(4) monitor the child's best interests throughout the judicial proceeding; and
(5) present written reports on the child's best interests that include conclusions and
recommendations and the facts upon which they are based.
(c) Except in cases where the child is alleged to have been abused or neglected, the court
may waive the appointment of a guardian ad litem pursuant to clause (a), whenever counsel
has been appointed pursuant to subdivision 2 or is retained otherwise, and the court is satisfied
that the interests of the minor are protected.
(d) In appointing a guardian ad litem pursuant to clause (a), the court shall not appoint the
party, or any agent or employee thereof, filing a petition pursuant to section
(e) The following factors shall be considered when appointing a guardian ad litem in a
case involving an Indian or minority child:
(1) whether a person is available who is the same racial or ethnic heritage as the child
or, if that is not possible;
(2) whether a person is available who knows and appreciates the child's racial or ethnic
(f) The court shall require a background study for each guardian ad litem as provided under
. The court shall have access to data collected pursuant to section
purposes of the background study.
Subd. 6. Examination of child.
In any child in need of protection or services proceeding,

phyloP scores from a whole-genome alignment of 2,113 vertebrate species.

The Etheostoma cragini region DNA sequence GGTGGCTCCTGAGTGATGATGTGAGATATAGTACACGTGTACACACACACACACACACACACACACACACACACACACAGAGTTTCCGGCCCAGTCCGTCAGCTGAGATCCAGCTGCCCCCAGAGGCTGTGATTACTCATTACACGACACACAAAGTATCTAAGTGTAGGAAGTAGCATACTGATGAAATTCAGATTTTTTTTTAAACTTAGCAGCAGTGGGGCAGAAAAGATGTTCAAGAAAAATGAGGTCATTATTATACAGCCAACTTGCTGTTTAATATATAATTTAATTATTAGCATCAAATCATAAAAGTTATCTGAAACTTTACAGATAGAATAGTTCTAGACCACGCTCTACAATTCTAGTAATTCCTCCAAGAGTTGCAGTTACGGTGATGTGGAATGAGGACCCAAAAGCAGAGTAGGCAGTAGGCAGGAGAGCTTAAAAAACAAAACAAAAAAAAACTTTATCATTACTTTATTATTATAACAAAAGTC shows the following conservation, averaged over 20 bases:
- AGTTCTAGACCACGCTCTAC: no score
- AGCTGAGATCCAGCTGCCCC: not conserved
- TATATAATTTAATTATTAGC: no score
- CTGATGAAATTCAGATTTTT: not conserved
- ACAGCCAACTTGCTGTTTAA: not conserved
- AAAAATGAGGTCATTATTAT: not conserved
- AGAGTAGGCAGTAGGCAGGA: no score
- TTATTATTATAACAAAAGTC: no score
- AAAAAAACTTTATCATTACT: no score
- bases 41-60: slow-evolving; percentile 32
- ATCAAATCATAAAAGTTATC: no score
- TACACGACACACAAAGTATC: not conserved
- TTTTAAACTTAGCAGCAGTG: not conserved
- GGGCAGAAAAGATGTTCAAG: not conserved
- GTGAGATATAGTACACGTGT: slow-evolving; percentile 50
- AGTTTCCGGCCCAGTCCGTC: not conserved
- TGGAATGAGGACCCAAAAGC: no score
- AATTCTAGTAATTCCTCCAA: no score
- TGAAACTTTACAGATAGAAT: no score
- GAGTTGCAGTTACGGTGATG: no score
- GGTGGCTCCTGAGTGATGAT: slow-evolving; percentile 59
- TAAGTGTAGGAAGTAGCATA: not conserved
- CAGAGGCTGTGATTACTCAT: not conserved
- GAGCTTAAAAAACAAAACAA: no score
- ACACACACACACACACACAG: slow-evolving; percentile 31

neglected and in foster care, or termination of parental rights proceeding the court may, on its own
motion or the motion of any party, take the testimony of a child witness informally when it is
in the child's best interests to do so. Informal procedures that may be used by the court include
taking the testimony of a child witness outside the courtroom. The court may also require counsel
for any party to the proceeding to submit questions to the court before the child's testimony is
taken, and to submit additional questions to the court for the witness after questioning has been
completed. The court may excuse the presence of the child's parent, guardian, or custodian from
the room where the child is questioned in accordance with subdivision 7.
Subd. 7. Waiving presence of child, parent.
The court may waive the presence of the minor
in court at any stage of the proceedings when it is in the best interests of the minor to do so. In
any proceeding, the court may temporarily excuse the presence of the parent or guardian of a
minor from the hearing when it is in the best interests of the minor to do so. The attorney or
guardian ad litem, if any, has the right to continue to participate in proceedings during the absence
of the minor, parent, or guardian.
Subd. 8. Rights of parties at hearing.
The minor and the minor's parent, guardian, or
custodian are entitled to be heard, to present evidence material to the case, and to cross-examine
witnesses appearing at the hearing.
Subd. 9. Factors in determining neglect.
In determining whether a child is neglected and in
foster care, the court shall consider, among other factors, the following:
(1) the length of time the child has been in foster care;
(2) the effort the parent has made to adjust circumstances, conduct, or conditions that
necessitates the removal of the child to make it in the child's best interest to be returned to the
parent's home in the foreseeable future, including the use of rehabilitative services offered to